Westworld Starts Season 4 with a surprisingly coherent episode
The show’s refreshing return feels like a ramp-up to bloodier stuff
Westworld is a programme about telling stories. Jonathan Nolan and Lisa Joy, the show’s creators, have made it apparent during its first three seasons that they are interested by the way tales dominate our world: In the show’s cosmology, concepts like free will and agency are inextricably linked to the tales we tell ourselves and the characters we allow ourselves to be. If such fundamental concepts have grown muddied over the course of the HBO program’s three-season run, it’s because the HBO show has always been a little more ambitious in terms of the complicated storytelling it wants its viewers to follow. (If you ask me to guide you through season three, you’ll find myself stumbling even as I appreciated portions of it.)
- Which is to say, it was refreshing to watch this first episode of season four and be in almost familiar territory. Sure, I wouldn’t have pegged Westworld to flash-forward seven years since “the riots” that closed out its most recent season finale—or even imagine that it would open with a bilingual set-piece where William (yes, Ed Harris, back again as the man formerly known as the Man in Black) brings a cartel to its knees with the help of…I want to say fly-hosts?
- That is to say, watching the opening episode of season four and being in practically familiar ground felt pleasant. Sure, I wouldn’t have predicted that Westworld would flash forward seven years since “the riots” that ended the previous season finale—or that it would open with a bilingual set-piece in which William (yes, Ed Harris, back as the man formerly known as the Man in Black) brings a cartel to its knees with the help of…fly-hosts?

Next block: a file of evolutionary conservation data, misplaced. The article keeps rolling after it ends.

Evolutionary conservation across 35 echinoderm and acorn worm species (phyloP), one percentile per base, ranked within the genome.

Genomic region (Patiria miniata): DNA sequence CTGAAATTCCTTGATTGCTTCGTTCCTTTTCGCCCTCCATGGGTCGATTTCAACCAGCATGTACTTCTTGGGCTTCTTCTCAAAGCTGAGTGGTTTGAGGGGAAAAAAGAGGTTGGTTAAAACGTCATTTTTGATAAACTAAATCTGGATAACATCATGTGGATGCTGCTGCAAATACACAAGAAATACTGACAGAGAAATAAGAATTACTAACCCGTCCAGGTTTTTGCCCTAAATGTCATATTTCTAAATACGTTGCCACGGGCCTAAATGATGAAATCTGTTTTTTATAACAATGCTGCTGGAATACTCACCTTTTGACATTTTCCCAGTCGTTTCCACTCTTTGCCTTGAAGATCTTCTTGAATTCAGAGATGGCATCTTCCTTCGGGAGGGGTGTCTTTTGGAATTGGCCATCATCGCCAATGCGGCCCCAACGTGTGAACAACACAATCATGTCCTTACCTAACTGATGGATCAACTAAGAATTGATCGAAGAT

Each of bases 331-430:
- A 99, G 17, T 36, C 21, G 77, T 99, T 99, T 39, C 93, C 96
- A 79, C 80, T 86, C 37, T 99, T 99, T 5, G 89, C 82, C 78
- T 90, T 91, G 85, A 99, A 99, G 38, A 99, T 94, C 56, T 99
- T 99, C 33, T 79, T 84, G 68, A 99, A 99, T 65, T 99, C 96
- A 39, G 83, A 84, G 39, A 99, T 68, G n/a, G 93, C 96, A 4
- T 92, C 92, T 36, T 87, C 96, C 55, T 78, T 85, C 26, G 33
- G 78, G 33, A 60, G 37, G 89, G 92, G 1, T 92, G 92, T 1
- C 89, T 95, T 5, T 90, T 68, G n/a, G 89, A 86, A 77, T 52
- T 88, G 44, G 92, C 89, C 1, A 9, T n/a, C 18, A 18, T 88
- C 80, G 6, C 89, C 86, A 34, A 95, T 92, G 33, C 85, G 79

- But once that prologue was over, I was back in the kind of Westworld world I prefer: following Evan Rachel Wood as she tried to figure out what her character (this time: Christina—unclear it’s where Dolores is now) wanted from her life as she pondered the pleasures and perils of writing and living in certain stories. She also believes she is being monitored. (Trust the programme to maintain its meta-ness; we’re not just in the field of storytelling, but also in the area of broadcasting.) After all, every staged narrative need an audience.)
- The return to season one, when we followed Dolores’ waking moments and saw her ongoing narrative loops, was welcome. And a reminder that Christina’s world may be just as contrived as Dolores’ little Western village.
- To put it gently, one thing that struck me about this episode was its coherence. Westworld has probably spoiled us by convincing us that each of its stories is a Rubik’s cube of a puzzle, constantly forcing us to discern (or become lost) in numerous competing histories. Not in this instance. Although William, Christina, Caleb, and Maeve are separated, we appear to be in the same chronological order (give or take Christina? Okay, maybe we’ll need some red-yarn-wall conspiracy artwork to help us figure it all out).
- However, for a reintroduction to these characters, the subdued, almost studied manner in which we were reacquainted with them all was surprisingly refreshing: sure, we don’t know who Christina is (though let’s hope we get more of her roommate, played by Academy Award-winner Ariana DeBose), but watching Maeve (Thandiwe Newton) go feral in the snow-capped mountains as she’s hunted by William’s men Perhaps the quiet before the storm.